The London Jewish Chronicle writes that in his book, Shyfrin uses concepts such as information theory to recast kabbalistic insights in scientific terminology. Or as the motto on the cover of the book puts it, In the beginning, God created information
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Posted: at 3:58 am
Travels with Sushi in the Land of the Mind was published in October 2019 and introduces children to quantum physics and classic morality through a journey to another universe. The book is based on stories that author Eduard Shyfrin has told to his grandchildren, and follows the adventures of young Aaron and Stella, siblings who are transported to the Land of the Mind, a fantasy kingdom based on mathematical principles and quantum physics. The plot parallels numerous stories found in the Bible and is intended for children ages twelve and up.
Throughout the book, Travels with Sushi introduces children to positive values such as hope and courage and helps them deal with fear, indifference, and pride. In Shyfrins view, the best way to teach children morals and good character traits is by wrapping them in an exciting story. We dont know what our children will become, he says. Our duty is to give them some direction in life to give them a wider view of life, to introduce them to ideas of God, of science and knowledge, of good moral qualities, and then they will be better equipped to find their way in life.
Travels with Sushi has enjoyed favorable reviews since its publication, and recently received the Independent Press 2020 Distinguished Favorite award.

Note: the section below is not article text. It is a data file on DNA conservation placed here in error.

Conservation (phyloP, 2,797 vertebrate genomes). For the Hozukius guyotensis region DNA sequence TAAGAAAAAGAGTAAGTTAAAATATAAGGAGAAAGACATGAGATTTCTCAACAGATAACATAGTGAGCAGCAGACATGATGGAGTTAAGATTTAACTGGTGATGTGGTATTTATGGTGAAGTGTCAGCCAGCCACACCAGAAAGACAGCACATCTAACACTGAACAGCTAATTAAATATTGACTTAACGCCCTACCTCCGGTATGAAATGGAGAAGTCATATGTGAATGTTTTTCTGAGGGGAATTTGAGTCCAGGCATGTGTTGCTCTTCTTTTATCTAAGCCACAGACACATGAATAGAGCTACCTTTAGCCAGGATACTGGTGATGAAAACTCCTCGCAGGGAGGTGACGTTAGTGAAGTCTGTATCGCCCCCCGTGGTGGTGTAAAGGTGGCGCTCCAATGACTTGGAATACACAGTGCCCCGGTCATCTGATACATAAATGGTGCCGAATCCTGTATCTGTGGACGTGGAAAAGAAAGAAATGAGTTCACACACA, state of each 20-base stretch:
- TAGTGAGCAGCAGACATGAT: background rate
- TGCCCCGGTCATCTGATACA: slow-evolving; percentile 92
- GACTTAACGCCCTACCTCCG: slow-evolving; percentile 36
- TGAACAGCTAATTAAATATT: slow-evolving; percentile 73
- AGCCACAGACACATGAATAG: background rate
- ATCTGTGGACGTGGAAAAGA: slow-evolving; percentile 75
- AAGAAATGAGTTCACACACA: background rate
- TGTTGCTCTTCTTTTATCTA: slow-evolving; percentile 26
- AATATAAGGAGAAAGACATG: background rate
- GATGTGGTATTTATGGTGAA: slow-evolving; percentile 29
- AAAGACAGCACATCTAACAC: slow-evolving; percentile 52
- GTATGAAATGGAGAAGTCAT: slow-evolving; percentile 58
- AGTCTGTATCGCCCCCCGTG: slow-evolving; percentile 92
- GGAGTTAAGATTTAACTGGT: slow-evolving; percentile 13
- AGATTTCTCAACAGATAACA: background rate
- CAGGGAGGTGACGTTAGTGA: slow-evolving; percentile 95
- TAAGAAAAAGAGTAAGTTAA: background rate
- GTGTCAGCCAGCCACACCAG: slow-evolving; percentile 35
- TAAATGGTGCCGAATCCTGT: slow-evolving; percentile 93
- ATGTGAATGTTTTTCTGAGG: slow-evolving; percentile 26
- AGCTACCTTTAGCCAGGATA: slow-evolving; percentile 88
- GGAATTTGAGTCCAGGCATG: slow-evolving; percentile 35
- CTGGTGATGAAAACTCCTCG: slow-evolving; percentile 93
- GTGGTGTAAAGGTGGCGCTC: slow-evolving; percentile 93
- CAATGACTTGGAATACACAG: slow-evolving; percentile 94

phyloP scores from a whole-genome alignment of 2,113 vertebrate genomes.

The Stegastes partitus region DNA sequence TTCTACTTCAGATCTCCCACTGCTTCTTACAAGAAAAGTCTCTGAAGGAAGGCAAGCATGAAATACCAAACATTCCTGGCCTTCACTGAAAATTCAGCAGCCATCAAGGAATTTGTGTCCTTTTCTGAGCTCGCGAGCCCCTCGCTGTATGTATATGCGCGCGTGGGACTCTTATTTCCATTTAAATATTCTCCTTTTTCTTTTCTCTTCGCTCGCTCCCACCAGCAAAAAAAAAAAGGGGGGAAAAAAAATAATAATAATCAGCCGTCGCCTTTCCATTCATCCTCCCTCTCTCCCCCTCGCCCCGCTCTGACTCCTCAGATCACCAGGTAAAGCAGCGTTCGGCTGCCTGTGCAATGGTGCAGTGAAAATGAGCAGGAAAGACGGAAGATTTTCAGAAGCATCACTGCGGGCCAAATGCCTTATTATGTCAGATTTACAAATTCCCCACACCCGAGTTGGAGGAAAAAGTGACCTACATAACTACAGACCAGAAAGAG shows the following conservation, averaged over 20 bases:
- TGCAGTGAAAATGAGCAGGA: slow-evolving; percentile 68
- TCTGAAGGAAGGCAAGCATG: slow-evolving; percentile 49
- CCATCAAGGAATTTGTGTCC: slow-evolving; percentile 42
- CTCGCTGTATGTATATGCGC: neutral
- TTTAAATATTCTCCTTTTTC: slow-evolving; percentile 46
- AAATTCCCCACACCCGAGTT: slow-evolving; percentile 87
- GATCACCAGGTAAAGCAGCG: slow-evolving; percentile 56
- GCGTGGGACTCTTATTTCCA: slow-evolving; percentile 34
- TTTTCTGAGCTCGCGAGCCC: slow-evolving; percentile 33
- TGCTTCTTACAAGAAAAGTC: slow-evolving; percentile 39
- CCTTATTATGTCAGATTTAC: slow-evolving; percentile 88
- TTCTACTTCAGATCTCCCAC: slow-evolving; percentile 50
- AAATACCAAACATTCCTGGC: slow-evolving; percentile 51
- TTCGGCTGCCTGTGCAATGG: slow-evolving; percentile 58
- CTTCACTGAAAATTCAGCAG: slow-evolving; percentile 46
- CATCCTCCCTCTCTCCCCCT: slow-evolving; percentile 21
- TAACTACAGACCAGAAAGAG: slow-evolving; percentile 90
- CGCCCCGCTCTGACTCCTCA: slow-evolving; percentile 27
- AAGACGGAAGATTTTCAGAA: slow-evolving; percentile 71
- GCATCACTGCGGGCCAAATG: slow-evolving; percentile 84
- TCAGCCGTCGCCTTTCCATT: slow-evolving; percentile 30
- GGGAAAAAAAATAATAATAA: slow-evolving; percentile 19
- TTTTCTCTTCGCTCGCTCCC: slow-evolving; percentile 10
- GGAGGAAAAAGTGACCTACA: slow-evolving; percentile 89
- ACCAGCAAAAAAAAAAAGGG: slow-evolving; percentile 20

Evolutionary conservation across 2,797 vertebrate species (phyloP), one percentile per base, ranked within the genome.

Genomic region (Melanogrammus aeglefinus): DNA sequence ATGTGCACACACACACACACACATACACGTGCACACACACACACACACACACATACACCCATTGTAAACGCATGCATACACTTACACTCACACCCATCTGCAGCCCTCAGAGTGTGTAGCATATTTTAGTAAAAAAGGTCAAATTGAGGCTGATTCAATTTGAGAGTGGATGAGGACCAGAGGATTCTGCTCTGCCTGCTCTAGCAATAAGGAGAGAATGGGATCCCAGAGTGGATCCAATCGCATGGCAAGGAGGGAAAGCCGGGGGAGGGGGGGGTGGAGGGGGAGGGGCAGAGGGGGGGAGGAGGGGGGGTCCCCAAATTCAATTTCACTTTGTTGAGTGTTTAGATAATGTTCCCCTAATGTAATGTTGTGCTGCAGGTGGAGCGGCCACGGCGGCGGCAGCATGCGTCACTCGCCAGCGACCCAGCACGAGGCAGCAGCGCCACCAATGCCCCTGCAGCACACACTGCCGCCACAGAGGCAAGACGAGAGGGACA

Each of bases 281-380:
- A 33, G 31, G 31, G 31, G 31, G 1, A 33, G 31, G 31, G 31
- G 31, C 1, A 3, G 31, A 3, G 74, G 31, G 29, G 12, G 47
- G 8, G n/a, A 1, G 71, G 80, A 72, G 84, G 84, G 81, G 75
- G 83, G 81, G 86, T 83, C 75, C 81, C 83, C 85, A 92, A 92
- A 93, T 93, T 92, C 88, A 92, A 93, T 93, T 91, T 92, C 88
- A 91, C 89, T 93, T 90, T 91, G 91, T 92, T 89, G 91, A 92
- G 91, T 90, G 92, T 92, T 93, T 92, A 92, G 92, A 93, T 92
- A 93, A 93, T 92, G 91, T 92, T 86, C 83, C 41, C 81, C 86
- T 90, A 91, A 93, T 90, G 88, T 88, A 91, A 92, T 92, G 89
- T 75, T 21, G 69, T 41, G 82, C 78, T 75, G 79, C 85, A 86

Library KSP Blogspot wrote, Travels with Sushi in the Land of the Mind by Eduard Shyfrin was a little like being in The Matrix. While not usually a fan of fantasy, I was drawn into the story. Aaron and Stella enjoy spending summers at their grandparents' house by the seashore (or "Down the Shore," as we say in New Jersey). They play on the beach, and then the family goes to eat at their favorite sushi restaurant, where Mr. and Mrs. Ekaku, a polite Japanese couple, serve the sushi. They come to the table and ask Stella and Aaron, salmon sushi connoisseurs, to try a new delicacy that the chef created. It is the most delicious sushi they have ever tasted: "a thousand flavors seemed to burst from within the tiny golden parcels." They close their eyes to fully focus on enjoying the sushi, and when they open them....they are in the Mushi Land of the Mind, where Salmon Mushi, the lead of the Mushi tribe, enlists their help. They must find the Supreme Ruler's Book in a cave on Memory Mountain and return it to the people, which will destroy the power of the Black Queen.
What is fascinating about this book, besides the journey/quest of the children, is how Jewish elements are interwoven into the story. The Supreme Ruler is, well, the Supreme Ruler, and there are snippets of Jewish history, quotes from the Mishnah and the Talmud, a discussion of the Sefirot, a lesson in Middos, and a certain tribe that "does not eat shrimp sushi."
Adding another layer, are the principles of physics and The Golden Ratio, explained in terms clear and simple enough for young readers. Albert Einstein makes an appearance to help the kids get through a wormhole.